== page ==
When is the last time you invited a friend to Church? How about a friend who isn’t religious? It’s easy for me to talk to my Evangelical friends about Holy Orthodoxy and share the fullness of the faith. Still, I’m not usually the best about sharing as profoundly with the unchurched, the agnostics, or the atheists I know. Part of this is from my background as an Evangelical, where, at least in my Church, we militantly talked about Christ’s sacrifice and how our decisions here on earth affect the afterlife, without carrying the grace needed to have those conversations. That’s at least part of the reason so many people lose interest in Christianity.
In short, I don’t have a quick and easy answer, but I have some ideas we could use as a starting place for a more significant dialogue together. I know there are wonderful members of the faithful who are reaching out and would be far more suited to lead this discussion, and I hope to find some who would be willing to teach the rest of us. We also have an incredible missionary effort through groups like IOCC with men and women who give up everything and move their families to work throughout the world, sharing the Gospel. But what about those of us here at home - what can we do?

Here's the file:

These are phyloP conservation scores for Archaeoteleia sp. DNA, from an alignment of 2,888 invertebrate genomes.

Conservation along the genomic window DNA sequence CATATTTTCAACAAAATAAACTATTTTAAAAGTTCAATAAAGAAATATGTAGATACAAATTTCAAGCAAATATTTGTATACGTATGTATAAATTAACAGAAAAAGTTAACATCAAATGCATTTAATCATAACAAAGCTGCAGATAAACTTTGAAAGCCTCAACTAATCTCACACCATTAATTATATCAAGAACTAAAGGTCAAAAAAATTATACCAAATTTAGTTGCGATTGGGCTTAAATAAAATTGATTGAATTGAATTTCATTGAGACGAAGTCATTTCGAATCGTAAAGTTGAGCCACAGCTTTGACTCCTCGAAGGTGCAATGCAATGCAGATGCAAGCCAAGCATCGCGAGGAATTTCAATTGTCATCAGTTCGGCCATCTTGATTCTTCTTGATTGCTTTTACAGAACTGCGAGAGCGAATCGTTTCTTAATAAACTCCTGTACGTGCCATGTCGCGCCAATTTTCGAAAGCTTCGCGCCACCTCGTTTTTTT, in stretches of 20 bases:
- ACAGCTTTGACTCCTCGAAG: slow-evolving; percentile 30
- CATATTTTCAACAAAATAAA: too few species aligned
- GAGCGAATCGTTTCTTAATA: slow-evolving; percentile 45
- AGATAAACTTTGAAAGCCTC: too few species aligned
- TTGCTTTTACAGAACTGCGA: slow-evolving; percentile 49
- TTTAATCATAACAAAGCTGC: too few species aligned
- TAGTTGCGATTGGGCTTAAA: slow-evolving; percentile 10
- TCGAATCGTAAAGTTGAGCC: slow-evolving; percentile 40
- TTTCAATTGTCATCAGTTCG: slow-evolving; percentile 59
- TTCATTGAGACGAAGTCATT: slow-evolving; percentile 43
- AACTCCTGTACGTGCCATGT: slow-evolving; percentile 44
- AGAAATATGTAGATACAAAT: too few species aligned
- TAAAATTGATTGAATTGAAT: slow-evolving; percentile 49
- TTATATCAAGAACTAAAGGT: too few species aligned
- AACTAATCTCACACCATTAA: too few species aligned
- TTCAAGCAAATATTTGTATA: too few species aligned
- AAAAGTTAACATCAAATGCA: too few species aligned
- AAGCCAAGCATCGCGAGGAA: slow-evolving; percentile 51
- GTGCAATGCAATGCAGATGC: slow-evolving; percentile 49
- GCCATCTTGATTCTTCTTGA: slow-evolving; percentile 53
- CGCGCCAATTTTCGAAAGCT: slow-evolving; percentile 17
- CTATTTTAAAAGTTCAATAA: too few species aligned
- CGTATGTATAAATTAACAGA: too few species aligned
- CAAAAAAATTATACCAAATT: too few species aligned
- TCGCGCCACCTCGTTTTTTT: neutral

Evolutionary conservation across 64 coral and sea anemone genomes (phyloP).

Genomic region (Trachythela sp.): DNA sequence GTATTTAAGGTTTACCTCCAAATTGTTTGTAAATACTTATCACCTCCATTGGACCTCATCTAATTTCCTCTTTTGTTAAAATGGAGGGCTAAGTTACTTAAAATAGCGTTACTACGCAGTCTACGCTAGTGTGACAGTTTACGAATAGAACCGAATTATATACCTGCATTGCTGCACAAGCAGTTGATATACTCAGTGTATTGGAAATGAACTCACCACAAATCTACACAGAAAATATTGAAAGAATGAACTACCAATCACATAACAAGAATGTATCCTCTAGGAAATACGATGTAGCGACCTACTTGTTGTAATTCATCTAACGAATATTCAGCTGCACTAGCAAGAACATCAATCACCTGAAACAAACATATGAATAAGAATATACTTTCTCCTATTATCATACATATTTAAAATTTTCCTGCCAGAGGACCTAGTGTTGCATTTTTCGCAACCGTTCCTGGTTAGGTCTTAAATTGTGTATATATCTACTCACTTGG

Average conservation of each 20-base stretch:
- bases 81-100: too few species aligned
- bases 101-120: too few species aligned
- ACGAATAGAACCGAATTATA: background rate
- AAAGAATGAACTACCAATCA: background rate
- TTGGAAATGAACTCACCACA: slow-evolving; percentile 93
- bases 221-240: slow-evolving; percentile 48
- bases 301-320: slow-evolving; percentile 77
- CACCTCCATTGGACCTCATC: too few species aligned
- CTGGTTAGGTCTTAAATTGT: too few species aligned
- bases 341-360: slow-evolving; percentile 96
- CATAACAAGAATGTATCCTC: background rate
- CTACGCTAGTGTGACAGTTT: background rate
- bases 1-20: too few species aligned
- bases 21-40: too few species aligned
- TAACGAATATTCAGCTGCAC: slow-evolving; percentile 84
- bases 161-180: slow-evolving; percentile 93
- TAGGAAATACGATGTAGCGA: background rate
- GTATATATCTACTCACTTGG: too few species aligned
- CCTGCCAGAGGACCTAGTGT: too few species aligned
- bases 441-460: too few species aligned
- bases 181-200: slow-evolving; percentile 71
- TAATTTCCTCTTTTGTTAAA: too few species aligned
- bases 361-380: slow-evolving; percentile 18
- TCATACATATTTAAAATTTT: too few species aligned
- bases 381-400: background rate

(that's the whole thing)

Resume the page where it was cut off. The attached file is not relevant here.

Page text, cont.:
It seems simple enough, right? I try to bring many of my friends to our parish. I find services like the Pascha Rush and Liturgy, the blessing of the waters at Ephipany, feasts that don’t fall on Sundays, Vespers, and Lityas to be nice intros to Orthodoxy. It’s great to bring friends, but it’s also important to prep them for their first visit. An Orthodox service can be overwhelming; many people aren’t familiar with the sights, sounds, and smells of Orthodoxy, so a little additional time spent explaining these things is helpful. Point out examples in the Scriptures of how we worship (singing of the Psalms in Colossians 3:16 and Ephesians 5:18-20, incense is used in Heaven throughout the book of Isiah, Daniel, and Revelation, the Apostles prayed “the prayers” in Acts 10:2-3, the Early Church used a liturgical calendar as we see in Acts 20:6 and 1 Corinthians 16:8).
As Christians, we are called to “pray without ceasing,” and we try to do this as we pray for friends and family, follow our daily prayer rule, remember the Jesus Prayer throughout the day, but there are times where we can easily pray with our friends. When we are eating out at a restaurant, ask if your friends will pray with you. I have yet to have anyone object to praying for a food blessing with me. In our house, we pray before every meal, so this isn’t unnatural for us, as it won’t be for most of you.